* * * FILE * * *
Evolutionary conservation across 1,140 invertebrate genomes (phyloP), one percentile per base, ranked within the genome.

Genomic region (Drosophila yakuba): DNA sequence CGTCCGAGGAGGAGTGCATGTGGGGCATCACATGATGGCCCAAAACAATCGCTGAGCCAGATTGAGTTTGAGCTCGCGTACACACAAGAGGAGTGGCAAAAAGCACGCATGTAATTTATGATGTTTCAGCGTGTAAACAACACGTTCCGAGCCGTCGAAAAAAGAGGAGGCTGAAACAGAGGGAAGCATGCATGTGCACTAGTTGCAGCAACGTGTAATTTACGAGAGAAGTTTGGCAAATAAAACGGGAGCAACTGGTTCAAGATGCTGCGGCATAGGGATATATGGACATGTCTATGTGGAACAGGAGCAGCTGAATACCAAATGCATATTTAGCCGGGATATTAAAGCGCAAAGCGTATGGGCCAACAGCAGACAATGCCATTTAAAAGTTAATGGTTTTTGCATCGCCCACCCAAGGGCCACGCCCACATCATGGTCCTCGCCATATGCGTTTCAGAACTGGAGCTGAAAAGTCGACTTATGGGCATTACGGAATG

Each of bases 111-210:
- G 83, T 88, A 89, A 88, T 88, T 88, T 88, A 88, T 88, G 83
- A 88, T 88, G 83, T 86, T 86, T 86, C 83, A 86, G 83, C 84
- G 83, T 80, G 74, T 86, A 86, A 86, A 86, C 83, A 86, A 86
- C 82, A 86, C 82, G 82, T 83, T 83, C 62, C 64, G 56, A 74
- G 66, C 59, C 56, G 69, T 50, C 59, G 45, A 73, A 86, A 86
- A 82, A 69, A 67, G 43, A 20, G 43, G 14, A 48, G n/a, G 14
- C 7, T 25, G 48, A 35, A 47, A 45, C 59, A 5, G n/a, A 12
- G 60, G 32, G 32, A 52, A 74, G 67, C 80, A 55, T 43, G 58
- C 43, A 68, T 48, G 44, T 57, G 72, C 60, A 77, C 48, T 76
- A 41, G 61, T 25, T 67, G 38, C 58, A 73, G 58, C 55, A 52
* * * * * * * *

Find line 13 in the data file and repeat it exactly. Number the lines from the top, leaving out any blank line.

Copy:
- A 41, G 61, T 25, T 67, G 38, C 58, A 73, G 58, C 55, A 52